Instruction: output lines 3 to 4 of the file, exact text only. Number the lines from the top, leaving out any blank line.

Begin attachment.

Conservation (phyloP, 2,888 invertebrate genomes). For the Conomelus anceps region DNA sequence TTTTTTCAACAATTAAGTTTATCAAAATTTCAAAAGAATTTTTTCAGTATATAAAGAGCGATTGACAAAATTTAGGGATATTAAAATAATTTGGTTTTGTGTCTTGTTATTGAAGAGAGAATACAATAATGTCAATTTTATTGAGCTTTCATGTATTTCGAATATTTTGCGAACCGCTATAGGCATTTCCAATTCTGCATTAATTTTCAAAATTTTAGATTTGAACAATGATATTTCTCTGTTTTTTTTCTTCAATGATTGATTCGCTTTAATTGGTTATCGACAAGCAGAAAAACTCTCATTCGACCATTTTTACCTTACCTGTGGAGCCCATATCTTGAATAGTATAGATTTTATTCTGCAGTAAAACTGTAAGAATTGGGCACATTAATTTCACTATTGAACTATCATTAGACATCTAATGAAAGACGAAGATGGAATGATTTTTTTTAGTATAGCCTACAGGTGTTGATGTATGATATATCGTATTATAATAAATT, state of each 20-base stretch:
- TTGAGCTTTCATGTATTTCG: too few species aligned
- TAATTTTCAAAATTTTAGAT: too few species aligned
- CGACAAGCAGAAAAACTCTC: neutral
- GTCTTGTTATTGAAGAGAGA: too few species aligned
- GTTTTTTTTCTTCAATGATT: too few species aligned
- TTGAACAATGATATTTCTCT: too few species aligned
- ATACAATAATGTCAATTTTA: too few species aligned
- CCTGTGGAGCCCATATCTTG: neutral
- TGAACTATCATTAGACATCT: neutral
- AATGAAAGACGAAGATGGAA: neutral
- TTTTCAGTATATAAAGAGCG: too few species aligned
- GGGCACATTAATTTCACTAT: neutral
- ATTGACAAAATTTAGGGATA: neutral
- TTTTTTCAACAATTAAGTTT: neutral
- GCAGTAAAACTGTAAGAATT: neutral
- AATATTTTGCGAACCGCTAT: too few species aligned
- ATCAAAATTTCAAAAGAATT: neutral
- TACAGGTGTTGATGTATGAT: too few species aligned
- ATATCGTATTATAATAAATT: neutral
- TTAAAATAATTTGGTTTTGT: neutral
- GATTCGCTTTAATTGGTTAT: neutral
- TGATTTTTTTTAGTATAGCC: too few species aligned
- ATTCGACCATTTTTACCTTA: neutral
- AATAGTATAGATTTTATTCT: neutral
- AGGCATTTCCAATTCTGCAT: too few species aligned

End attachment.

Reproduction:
- TAATTTTCAAAATTTTAGAT: too few species aligned
- CGACAAGCAGAAAAACTCTC: neutral